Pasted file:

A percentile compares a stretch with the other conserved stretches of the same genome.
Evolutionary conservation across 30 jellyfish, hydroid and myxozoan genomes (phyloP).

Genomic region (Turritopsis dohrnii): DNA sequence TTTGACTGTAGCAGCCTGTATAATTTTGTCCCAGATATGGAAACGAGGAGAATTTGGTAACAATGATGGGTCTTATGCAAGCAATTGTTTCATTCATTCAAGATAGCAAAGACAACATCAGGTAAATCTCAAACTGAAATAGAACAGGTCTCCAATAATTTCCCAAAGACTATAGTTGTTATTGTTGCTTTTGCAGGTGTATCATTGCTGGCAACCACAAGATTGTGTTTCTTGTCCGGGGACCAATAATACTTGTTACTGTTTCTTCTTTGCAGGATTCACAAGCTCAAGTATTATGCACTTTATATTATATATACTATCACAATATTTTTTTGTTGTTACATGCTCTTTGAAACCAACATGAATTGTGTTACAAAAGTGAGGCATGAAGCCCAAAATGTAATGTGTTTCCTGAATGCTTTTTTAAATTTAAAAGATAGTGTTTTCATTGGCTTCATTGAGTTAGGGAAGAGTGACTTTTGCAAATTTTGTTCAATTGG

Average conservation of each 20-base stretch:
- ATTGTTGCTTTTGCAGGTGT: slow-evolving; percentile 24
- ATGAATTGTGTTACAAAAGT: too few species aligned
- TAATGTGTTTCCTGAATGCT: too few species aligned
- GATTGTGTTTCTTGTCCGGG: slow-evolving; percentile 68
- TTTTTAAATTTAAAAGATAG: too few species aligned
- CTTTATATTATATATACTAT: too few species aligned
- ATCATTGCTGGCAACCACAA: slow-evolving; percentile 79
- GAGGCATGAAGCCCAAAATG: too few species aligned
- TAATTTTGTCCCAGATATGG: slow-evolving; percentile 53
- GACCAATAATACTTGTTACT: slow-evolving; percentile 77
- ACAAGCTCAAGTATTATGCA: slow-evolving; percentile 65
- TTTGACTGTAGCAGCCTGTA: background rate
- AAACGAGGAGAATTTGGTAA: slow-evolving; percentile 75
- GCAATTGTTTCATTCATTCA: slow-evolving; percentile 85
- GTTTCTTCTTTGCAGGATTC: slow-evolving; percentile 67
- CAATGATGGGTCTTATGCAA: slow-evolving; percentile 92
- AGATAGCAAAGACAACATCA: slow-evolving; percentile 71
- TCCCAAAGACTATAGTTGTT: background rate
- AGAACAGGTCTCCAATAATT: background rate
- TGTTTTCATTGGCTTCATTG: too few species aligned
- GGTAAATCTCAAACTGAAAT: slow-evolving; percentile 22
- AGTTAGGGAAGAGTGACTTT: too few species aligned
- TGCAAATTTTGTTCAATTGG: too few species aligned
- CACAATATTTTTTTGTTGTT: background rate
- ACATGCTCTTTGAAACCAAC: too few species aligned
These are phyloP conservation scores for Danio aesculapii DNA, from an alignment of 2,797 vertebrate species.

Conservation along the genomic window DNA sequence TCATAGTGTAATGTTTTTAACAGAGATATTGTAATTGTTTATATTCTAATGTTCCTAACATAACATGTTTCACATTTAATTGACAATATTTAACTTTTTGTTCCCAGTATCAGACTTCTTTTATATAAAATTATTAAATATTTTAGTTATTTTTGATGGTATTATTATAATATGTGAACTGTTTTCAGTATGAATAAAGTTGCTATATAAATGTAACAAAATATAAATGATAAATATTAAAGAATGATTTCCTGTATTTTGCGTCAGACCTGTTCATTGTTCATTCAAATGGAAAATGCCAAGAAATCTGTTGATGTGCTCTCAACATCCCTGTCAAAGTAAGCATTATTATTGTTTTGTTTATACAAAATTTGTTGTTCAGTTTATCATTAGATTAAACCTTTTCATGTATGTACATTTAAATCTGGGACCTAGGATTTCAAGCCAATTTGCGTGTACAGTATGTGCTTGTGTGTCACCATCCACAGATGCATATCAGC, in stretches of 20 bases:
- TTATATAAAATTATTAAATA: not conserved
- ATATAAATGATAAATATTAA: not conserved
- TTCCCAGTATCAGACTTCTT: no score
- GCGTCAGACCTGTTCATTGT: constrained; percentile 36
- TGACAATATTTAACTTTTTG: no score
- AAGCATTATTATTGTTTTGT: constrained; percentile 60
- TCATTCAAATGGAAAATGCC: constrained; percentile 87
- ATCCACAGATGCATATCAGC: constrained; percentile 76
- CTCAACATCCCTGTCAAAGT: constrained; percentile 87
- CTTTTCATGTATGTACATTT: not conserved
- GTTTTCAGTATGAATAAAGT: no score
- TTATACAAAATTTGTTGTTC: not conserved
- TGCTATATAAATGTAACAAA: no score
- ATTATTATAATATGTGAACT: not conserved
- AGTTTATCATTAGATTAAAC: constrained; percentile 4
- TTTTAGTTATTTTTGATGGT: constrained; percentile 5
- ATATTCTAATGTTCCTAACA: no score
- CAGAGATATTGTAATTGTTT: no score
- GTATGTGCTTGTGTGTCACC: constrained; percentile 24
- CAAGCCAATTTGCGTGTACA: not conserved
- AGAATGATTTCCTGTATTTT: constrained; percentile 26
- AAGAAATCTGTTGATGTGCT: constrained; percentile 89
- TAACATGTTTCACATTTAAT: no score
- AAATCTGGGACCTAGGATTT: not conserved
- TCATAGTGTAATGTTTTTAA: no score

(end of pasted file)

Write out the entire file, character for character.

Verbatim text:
A percentile compares a stretch with the other conserved stretches of the same genome.
Evolutionary conservation across 30 jellyfish, hydroid and myxozoan genomes (phyloP).

Genomic region (Turritopsis dohrnii): DNA sequence TTTGACTGTAGCAGCCTGTATAATTTTGTCCCAGATATGGAAACGAGGAGAATTTGGTAACAATGATGGGTCTTATGCAAGCAATTGTTTCATTCATTCAAGATAGCAAAGACAACATCAGGTAAATCTCAAACTGAAATAGAACAGGTCTCCAATAATTTCCCAAAGACTATAGTTGTTATTGTTGCTTTTGCAGGTGTATCATTGCTGGCAACCACAAGATTGTGTTTCTTGTCCGGGGACCAATAATACTTGTTACTGTTTCTTCTTTGCAGGATTCACAAGCTCAAGTATTATGCACTTTATATTATATATACTATCACAATATTTTTTTGTTGTTACATGCTCTTTGAAACCAACATGAATTGTGTTACAAAAGTGAGGCATGAAGCCCAAAATGTAATGTGTTTCCTGAATGCTTTTTTAAATTTAAAAGATAGTGTTTTCATTGGCTTCATTGAGTTAGGGAAGAGTGACTTTTGCAAATTTTGTTCAATTGG

Average conservation of each 20-base stretch:
- ATTGTTGCTTTTGCAGGTGT: slow-evolving; percentile 24
- ATGAATTGTGTTACAAAAGT: too few species aligned
- TAATGTGTTTCCTGAATGCT: too few species aligned
- GATTGTGTTTCTTGTCCGGG: slow-evolving; percentile 68
- TTTTTAAATTTAAAAGATAG: too few species aligned
- CTTTATATTATATATACTAT: too few species aligned
- ATCATTGCTGGCAACCACAA: slow-evolving; percentile 79
- GAGGCATGAAGCCCAAAATG: too few species aligned
- TAATTTTGTCCCAGATATGG: slow-evolving; percentile 53
- GACCAATAATACTTGTTACT: slow-evolving; percentile 77
- ACAAGCTCAAGTATTATGCA: slow-evolving; percentile 65
- TTTGACTGTAGCAGCCTGTA: background rate
- AAACGAGGAGAATTTGGTAA: slow-evolving; percentile 75
- GCAATTGTTTCATTCATTCA: slow-evolving; percentile 85
- GTTTCTTCTTTGCAGGATTC: slow-evolving; percentile 67
- CAATGATGGGTCTTATGCAA: slow-evolving; percentile 92
- AGATAGCAAAGACAACATCA: slow-evolving; percentile 71
- TCCCAAAGACTATAGTTGTT: background rate
- AGAACAGGTCTCCAATAATT: background rate
- TGTTTTCATTGGCTTCATTG: too few species aligned
- GGTAAATCTCAAACTGAAAT: slow-evolving; percentile 22
- AGTTAGGGAAGAGTGACTTT: too few species aligned
- TGCAAATTTTGTTCAATTGG: too few species aligned
- CACAATATTTTTTTGTTGTT: background rate
- ACATGCTCTTTGAAACCAAC: too few species aligned
These are phyloP conservation scores for Danio aesculapii DNA, from an alignment of 2,797 vertebrate species.

Conservation along the genomic window DNA sequence TCATAGTGTAATGTTTTTAACAGAGATATTGTAATTGTTTATATTCTAATGTTCCTAACATAACATGTTTCACATTTAATTGACAATATTTAACTTTTTGTTCCCAGTATCAGACTTCTTTTATATAAAATTATTAAATATTTTAGTTATTTTTGATGGTATTATTATAATATGTGAACTGTTTTCAGTATGAATAAAGTTGCTATATAAATGTAACAAAATATAAATGATAAATATTAAAGAATGATTTCCTGTATTTTGCGTCAGACCTGTTCATTGTTCATTCAAATGGAAAATGCCAAGAAATCTGTTGATGTGCTCTCAACATCCCTGTCAAAGTAAGCATTATTATTGTTTTGTTTATACAAAATTTGTTGTTCAGTTTATCATTAGATTAAACCTTTTCATGTATGTACATTTAAATCTGGGACCTAGGATTTCAAGCCAATTTGCGTGTACAGTATGTGCTTGTGTGTCACCATCCACAGATGCATATCAGC, in stretches of 20 bases:
- TTATATAAAATTATTAAATA: not conserved
- ATATAAATGATAAATATTAA: not conserved
- TTCCCAGTATCAGACTTCTT: no score
- GCGTCAGACCTGTTCATTGT: constrained; percentile 36
- TGACAATATTTAACTTTTTG: no score
- AAGCATTATTATTGTTTTGT: constrained; percentile 60
- TCATTCAAATGGAAAATGCC: constrained; percentile 87
- ATCCACAGATGCATATCAGC: constrained; percentile 76
- CTCAACATCCCTGTCAAAGT: constrained; percentile 87
- CTTTTCATGTATGTACATTT: not conserved
- GTTTTCAGTATGAATAAAGT: no score
- TTATACAAAATTTGTTGTTC: not conserved
- TGCTATATAAATGTAACAAA: no score
- ATTATTATAATATGTGAACT: not conserved
- AGTTTATCATTAGATTAAAC: constrained; percentile 4
- TTTTAGTTATTTTTGATGGT: constrained; percentile 5
- ATATTCTAATGTTCCTAACA: no score
- CAGAGATATTGTAATTGTTT: no score
- GTATGTGCTTGTGTGTCACC: constrained; percentile 24
- CAAGCCAATTTGCGTGTACA: not conserved
- AGAATGATTTCCTGTATTTT: constrained; percentile 26
- AAGAAATCTGTTGATGTGCT: constrained; percentile 89
- TAACATGTTTCACATTTAAT: no score
- AAATCTGGGACCTAGGATTT: not conserved
- TCATAGTGTAATGTTTTTAA: no score